When we reached Huntsville later that evening, the teams were separated, welcomed, and briefed. We were reminded of all the rules that come with teen camps… No public displays of affection… Listen to your mentors.. No public displays of affection…Follow all posted rules.. No public displays of affection… you get the idea. After the briefing, we were sent to settle in. The rooms housed at least four students at a time, in a building that was intended to look like a futuristic space station, though honestly it looked more like two rolls of paper towel stacked on top of one another to me. Alicia and I were paired with a pair of teen witches, nasty, snotty, popular girls, who hated me. I don't mean to sound like I am pitying myself, it really was hatred. I don't know why to this day, but its true. They and their friends ridiculed and otherwise snubbed me, which all in all I was used to. What I wasn't used to though, was having friends who stuck up for me, and Alicia and Brent did. The three of us were inseparable that week. We were a team within a team. We thrilled in our successes and commiserated over our losses together. I know this doesn't sound like much, but for me, it was like a new world had opened out before us.

There was so much that happened that week I could never recount it all, but I should at least mention the simulated Shuttle Missions. We, like everyone else, hoped to be on the shuttle, and somehow, by a miracle, or cruel turn of fate, I was the Shuttle Commander for our first flight. I don't actually remember where Alicia or Brent were stationed, but I know that I felt a burden of leadership that I had never before experienced. We were sent into orbit and went through the mission with a handful of different points of terror and frustration, then it was time to land. I don't really remember quite what happened, or what specifically went wrong, but when we arrived back "on earth" there were no survivors in the shuttle, and I knew at the time with all my heart, that it was my fault. (I doubt that assertion now, but at the time, I knew it had to be true.) It was a blow, and I felt like the penultimate failure, but my friends were there. We were bummed, certainly, but they stood with me.

The second mission was a different story. Once again, we all hoped for shuttle positions, and somehow, by a true and unadulterated miracle, we all had them, at least if I remember correctly. (Alicia can correct me if I am wrong on that point). We were stationed in different places, I was a mission specialist, which meant that I did "experiments" in the cargo area lab while they were more actively involved in the flying of the ship, but that is hardly the point. I honestly have no idea whether or not the shuttle's crew were half crazed during that mission, or not, all I remember is that my part of the mission went well, and that in preparing to land, we discovered that the hatch between the lab and the rest of the shuttle were open. It was sure to be another disaster, but Brent "risked his life" to unstrap his harness and close the hatch. We survived, and the mission was a success. It was a moment of triumph for us all, and I think that on some level we all savored that victory as something more than just a simulated shuttle mission.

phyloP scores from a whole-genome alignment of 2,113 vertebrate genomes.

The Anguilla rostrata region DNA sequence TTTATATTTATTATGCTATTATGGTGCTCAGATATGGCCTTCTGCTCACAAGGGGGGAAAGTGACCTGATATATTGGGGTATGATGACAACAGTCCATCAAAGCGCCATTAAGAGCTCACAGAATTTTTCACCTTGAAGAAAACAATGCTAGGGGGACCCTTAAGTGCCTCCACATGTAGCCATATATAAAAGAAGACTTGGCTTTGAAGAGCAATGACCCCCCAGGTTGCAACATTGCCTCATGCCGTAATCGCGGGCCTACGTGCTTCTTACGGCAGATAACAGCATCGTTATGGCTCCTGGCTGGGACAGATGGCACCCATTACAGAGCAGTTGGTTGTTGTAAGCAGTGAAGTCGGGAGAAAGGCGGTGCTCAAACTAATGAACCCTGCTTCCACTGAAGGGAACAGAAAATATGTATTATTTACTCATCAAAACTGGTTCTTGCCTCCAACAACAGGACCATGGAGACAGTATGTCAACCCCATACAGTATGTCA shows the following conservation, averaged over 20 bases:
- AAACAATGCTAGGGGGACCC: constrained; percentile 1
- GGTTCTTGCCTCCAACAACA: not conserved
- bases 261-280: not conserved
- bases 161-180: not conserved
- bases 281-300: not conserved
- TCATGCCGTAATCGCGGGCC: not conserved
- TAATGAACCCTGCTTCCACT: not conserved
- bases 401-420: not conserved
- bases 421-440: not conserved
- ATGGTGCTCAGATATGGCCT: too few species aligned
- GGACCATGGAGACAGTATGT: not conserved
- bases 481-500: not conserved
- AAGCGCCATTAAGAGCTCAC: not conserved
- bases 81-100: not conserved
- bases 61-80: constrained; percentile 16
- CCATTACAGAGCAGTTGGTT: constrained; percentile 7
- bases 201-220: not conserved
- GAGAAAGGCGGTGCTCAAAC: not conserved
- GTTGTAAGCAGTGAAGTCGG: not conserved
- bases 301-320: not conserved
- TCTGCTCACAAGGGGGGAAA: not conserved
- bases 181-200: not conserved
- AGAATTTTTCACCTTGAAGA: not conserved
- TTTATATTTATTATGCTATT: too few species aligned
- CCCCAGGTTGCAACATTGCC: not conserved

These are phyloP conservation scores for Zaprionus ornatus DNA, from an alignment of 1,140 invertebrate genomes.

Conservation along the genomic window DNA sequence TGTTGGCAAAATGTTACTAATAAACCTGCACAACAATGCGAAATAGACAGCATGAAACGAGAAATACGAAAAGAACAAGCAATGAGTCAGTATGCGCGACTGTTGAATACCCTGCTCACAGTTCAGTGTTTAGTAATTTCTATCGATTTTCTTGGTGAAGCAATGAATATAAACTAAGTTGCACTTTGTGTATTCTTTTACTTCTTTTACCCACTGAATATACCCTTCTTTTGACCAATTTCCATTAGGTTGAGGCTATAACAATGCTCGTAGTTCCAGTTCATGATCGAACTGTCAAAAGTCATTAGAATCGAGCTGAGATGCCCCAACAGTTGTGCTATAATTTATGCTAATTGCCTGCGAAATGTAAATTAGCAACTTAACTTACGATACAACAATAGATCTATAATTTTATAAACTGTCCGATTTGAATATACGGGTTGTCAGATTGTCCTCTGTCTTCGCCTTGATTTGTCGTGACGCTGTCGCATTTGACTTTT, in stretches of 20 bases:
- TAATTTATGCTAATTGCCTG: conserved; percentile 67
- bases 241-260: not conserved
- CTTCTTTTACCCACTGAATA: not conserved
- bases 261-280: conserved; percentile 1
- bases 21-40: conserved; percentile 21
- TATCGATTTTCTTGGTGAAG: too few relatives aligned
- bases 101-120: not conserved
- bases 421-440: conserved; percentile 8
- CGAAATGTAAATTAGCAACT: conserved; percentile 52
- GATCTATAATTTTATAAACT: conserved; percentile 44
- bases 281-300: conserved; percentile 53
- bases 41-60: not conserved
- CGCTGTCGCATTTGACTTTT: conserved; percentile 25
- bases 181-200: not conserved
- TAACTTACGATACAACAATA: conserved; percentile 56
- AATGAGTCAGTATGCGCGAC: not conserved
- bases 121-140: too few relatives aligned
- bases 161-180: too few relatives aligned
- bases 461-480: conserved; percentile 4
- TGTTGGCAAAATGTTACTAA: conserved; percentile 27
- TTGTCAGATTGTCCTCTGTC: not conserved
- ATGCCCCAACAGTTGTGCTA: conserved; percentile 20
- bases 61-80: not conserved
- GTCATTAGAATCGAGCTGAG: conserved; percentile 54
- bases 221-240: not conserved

There were certainly other memorable occurrences that week. We simulated the moon walk, we rode the multi-access machine, (the one that is in all the advertisements for Space Camp) we broke rules, though only minor ones, and we had numerous other team building events, lectures, video presentations and the like. I remember talking about our dreams, our hopes and our fears. None of us are where we expected to be, but because of this experience, we all have memories, and I know that I am worthy. Worthy to succeed, worthy to be proud of who I am, and most important to that lost, lonely girl that I was, worthy to have friends.

1 comment:

  1. Hey Aym, it's Alicia. God, it's wild reading this! We were all changed indeed, and I do vividly remember those shuttle missions! As one who commanded the shuttle the next year, I know why you felt it was your fault when no one survived. I found some poems you and I hhad both written around that time, when I was in CR the other day. How crazy that was, too!